All in all, it was an inspiring day and I feel quite differently about the landscape, both inside and out, of the Facebook offices. And I’m supremely jealous that the weather is such in California that Facebook employees can essentially work outside in the roof garden 11 months out of the year. Makes me dread January in KC.
For even more photos, check out my full Facebook HQ album on Flickr. And yes, I’m eating my words a little now. At least they taste like asian noodle bowl and mint chocolate chip ice cream.
I was listening to Cortex yesterday and Myke and CGP Grey were mentioning the new Menlo Park headquarters for Facebook and the large, open-plan work space. This space is not a trend unique to Facebook. Many companies and office spaces are transitioning to open-plan work spaces for more “open communication” and collaborating. But is this type of space really the solution to that? Do people really collaborate more and do critical thinking in a space like this or do they end up trying to drown out all the distractions with headphones or go hide away in a closet somewhere to get some actual work done?
I find the interior space of the new Facebook office neither aesthetically appealing nor engaging for working or collaborating. It just looks cluttered, messy and noisy. The fact that no one is given any storage space nor are they encouraged to have personal items on their desk seem to only make it more disheartening and cluttered. The overly high, unfinished ceilings with cables descending down are even worse! I think of something Trevor Noah said about not moving into Jon Stewart’s office after he left the Daily Show… he talked about how the whole point of moving up in the worked and getting out of poverty meant he didn’t want to have to live in a space with exposed brick walls again and what was it with white people and exposed brick? I feel the same way about wealthy tech companies and exposed wiring? You can afford to have that sh*t covered up! This whole space gives me a case of the hibby jibbies!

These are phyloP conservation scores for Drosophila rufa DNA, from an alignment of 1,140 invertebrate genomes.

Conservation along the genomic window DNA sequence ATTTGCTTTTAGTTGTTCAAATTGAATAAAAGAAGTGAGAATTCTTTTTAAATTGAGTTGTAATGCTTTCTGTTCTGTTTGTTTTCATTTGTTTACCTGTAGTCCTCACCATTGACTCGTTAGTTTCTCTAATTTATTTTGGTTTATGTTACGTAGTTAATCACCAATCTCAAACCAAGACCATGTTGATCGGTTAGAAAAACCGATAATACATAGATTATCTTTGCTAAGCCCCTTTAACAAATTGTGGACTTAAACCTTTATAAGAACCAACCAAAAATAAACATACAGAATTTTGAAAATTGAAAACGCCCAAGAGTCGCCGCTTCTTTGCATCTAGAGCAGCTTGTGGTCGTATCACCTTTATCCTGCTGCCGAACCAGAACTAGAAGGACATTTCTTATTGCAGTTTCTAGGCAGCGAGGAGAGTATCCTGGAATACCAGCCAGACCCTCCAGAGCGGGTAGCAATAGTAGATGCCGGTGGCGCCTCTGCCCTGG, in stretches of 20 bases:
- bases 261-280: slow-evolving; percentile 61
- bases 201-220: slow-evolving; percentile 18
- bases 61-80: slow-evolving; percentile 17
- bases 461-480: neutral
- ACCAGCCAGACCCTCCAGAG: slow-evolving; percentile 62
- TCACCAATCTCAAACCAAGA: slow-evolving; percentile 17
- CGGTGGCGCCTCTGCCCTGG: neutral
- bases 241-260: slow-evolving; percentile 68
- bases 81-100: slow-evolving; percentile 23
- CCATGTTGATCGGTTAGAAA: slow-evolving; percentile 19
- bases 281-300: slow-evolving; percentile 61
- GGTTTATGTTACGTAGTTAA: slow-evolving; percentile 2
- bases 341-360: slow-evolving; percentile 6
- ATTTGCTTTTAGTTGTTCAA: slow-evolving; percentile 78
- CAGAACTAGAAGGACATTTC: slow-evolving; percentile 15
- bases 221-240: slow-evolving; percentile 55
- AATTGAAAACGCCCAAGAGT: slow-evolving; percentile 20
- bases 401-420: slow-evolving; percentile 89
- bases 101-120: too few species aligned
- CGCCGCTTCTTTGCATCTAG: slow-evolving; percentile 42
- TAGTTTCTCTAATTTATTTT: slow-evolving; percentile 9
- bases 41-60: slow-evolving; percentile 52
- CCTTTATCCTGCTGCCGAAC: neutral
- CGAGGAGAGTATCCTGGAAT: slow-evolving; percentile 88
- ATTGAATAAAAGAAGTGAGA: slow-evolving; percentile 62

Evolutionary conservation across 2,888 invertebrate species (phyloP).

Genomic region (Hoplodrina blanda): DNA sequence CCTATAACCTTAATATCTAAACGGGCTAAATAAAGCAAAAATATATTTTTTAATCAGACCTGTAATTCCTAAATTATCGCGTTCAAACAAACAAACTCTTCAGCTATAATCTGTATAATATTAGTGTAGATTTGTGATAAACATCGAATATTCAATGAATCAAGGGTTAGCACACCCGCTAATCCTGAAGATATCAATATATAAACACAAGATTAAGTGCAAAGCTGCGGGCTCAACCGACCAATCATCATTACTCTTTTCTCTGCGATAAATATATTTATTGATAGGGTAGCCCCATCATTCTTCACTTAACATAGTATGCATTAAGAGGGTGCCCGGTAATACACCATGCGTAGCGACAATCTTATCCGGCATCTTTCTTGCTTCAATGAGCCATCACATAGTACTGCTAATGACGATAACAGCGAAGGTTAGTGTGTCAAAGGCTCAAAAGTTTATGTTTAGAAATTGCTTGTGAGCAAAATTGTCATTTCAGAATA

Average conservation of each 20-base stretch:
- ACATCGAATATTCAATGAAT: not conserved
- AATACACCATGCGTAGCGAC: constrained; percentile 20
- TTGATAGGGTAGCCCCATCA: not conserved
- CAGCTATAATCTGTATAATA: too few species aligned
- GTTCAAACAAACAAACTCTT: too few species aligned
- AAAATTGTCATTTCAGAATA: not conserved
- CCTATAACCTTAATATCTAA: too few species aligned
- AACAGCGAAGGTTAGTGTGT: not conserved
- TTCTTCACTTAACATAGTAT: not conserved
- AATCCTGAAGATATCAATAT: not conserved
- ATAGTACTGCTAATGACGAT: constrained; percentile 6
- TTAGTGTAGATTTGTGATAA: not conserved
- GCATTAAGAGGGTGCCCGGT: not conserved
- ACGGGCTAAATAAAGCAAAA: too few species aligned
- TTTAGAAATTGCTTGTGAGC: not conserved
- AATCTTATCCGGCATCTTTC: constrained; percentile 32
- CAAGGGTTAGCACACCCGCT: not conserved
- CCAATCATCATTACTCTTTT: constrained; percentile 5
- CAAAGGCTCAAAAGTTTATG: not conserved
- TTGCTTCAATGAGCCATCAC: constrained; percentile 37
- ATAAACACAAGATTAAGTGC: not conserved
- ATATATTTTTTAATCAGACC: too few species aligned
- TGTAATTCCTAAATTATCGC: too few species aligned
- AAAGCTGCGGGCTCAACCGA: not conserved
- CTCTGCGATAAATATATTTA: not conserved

I really hope that the pendulum of the open floor plan office starts to swing back the other way because I don’t believe that this much openness is genuinely conducive to non-distracted working and thinking. I believe it leads people to seek out other places to work, or they choose to come into work either early or stay late in an attempt to avoid distrations. I think the myth of multi-tacking needs to stop. It makes people sloppy and tired. We can multi-task for a little while but, in the end, I don’t think its effective, efficient or healthy. I don’t think we, as idea workers, can come up with our best ideas when we are constantly distracted by co-workers, bleeps, or other disturbances. Yes, its nice to have a way to bounce ideas off other people, but we need to find a better way to do it other than forcing people to sit shoulder-to-shoulder with headphones on while they madly type into their laptops and mobile devices. That’s not really collaborating, is it?
I hope these spaces feel colorful and inspiring. So many of the images I find around the internet of workspaces lately have been stark white and barren and don’t feel like inviting workspaces. These spaces felt tidy but productive with evidence of people actually utilizing the space for a variety of tasks.
There are lots of great detail photos and “where to buy” guides interspersed in this office tour of fashion blogger Caroline Harper Knapp of House of Harper. Also interspersed are other workspace and office tours previously posted on My Domaine. Eye candy galore.